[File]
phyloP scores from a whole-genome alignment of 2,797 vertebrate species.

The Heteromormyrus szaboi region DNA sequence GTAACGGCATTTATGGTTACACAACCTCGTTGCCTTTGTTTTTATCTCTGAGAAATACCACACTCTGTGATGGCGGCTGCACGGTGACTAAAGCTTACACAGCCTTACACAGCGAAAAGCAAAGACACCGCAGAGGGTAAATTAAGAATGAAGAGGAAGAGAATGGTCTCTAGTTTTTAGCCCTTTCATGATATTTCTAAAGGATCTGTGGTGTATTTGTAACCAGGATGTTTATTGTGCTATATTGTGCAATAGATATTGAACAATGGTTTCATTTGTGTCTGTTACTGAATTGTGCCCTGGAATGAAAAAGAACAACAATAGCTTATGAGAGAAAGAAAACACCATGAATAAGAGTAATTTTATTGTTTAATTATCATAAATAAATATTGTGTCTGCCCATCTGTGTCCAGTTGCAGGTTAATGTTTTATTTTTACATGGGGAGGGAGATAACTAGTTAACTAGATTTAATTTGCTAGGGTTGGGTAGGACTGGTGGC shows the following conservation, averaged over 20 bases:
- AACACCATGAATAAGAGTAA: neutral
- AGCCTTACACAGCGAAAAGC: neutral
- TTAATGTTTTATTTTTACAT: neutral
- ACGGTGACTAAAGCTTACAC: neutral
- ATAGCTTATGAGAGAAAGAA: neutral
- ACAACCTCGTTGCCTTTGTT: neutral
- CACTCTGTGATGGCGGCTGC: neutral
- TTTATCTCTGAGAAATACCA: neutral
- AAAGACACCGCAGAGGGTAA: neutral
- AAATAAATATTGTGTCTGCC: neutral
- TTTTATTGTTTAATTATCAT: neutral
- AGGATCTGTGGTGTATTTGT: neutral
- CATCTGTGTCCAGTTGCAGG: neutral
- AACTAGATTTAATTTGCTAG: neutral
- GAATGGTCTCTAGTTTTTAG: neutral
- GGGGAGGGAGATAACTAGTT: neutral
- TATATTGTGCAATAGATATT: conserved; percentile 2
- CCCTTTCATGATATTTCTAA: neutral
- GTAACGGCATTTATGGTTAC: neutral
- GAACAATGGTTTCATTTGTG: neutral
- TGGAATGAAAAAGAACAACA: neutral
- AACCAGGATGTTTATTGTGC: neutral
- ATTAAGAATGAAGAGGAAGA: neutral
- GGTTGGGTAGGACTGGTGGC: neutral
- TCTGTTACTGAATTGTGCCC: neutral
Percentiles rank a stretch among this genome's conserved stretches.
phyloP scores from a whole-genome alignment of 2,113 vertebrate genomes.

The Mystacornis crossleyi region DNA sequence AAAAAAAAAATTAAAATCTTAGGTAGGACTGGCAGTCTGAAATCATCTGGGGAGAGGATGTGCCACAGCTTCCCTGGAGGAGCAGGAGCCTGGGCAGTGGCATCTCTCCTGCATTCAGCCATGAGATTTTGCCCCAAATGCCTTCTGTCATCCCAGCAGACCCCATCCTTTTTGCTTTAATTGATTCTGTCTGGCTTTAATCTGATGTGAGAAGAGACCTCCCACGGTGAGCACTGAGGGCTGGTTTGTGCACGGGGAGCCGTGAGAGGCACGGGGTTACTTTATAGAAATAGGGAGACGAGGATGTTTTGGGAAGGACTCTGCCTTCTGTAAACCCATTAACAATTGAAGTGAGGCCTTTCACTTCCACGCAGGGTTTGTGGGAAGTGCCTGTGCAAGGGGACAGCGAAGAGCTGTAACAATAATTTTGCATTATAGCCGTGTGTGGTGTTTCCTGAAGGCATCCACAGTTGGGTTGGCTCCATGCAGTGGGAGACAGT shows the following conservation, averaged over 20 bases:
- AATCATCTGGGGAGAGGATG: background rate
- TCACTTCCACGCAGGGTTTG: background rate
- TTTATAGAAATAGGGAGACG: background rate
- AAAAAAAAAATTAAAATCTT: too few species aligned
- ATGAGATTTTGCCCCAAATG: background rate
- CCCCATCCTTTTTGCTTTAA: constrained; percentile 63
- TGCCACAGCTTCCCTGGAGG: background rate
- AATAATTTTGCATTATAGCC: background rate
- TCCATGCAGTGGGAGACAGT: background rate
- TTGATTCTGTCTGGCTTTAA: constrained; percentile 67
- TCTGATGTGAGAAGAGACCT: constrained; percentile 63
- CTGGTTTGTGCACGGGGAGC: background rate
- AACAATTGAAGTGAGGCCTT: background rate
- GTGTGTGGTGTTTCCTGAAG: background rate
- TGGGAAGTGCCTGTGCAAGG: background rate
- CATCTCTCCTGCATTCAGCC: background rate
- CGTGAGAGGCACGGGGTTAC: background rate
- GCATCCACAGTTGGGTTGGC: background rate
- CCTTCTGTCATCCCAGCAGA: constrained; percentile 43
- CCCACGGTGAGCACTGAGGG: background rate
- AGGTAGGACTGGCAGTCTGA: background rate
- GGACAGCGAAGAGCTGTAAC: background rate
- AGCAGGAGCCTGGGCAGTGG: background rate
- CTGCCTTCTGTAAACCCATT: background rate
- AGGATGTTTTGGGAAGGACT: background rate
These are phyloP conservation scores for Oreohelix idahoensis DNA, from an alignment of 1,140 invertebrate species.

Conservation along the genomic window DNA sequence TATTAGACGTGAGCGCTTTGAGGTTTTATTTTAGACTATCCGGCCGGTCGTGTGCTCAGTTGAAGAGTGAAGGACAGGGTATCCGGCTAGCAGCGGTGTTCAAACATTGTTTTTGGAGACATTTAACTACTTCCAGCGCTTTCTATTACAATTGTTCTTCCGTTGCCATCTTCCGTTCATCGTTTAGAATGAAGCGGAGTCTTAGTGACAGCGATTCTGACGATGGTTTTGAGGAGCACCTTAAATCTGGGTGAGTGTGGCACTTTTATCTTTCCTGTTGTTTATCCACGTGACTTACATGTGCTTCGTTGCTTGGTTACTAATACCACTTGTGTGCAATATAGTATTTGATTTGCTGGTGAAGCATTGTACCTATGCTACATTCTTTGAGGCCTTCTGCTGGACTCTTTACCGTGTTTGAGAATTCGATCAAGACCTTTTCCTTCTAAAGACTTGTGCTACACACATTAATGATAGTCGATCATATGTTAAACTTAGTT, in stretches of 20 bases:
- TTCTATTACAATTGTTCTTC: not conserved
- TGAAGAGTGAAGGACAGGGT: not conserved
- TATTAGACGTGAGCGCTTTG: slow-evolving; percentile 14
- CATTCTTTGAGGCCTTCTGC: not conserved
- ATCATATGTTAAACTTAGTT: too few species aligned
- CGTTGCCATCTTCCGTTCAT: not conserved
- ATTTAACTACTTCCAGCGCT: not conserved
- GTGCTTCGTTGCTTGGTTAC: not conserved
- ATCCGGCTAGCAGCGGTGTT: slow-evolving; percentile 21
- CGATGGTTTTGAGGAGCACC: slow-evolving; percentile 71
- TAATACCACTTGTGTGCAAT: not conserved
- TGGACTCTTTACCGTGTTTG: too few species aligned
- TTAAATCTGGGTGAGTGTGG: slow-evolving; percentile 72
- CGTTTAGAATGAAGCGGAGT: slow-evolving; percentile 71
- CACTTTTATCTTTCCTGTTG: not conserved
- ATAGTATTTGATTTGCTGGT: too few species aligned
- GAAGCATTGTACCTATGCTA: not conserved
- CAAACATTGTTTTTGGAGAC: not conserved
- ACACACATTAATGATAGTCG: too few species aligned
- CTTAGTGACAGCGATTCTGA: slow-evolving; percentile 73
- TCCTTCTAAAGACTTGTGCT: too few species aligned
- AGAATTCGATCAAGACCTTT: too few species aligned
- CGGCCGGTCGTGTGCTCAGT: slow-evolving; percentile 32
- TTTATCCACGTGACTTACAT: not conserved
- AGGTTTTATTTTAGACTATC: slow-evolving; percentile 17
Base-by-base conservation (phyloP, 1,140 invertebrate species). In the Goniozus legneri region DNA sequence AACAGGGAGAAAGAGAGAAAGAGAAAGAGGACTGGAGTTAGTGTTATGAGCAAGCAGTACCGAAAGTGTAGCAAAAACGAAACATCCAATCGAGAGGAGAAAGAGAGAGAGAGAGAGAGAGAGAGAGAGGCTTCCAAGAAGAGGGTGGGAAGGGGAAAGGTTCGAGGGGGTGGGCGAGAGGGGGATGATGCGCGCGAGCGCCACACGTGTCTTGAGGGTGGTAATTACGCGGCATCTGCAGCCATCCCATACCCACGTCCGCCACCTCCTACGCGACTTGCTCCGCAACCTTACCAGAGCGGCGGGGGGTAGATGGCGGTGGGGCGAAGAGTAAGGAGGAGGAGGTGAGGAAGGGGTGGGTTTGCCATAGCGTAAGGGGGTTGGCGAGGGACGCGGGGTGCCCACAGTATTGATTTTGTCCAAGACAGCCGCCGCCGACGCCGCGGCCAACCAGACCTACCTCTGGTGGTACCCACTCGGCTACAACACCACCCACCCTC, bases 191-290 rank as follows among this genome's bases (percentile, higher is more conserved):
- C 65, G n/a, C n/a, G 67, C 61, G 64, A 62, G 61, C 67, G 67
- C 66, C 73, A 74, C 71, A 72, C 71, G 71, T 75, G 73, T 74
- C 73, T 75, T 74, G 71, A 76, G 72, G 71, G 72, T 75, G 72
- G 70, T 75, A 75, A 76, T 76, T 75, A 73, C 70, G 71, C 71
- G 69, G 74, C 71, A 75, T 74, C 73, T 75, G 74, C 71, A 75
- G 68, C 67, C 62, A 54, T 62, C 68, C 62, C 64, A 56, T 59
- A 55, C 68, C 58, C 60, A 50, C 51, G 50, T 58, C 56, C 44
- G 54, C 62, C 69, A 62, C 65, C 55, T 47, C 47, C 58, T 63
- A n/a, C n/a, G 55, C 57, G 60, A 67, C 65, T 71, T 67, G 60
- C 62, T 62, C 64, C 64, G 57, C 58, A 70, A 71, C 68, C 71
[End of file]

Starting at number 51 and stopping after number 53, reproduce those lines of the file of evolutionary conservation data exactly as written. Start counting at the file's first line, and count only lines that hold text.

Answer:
- AGGTAGGACTGGCAGTCTGA: background rate
- GGACAGCGAAGAGCTGTAAC: background rate
- AGCAGGAGCCTGGGCAGTGG: background rate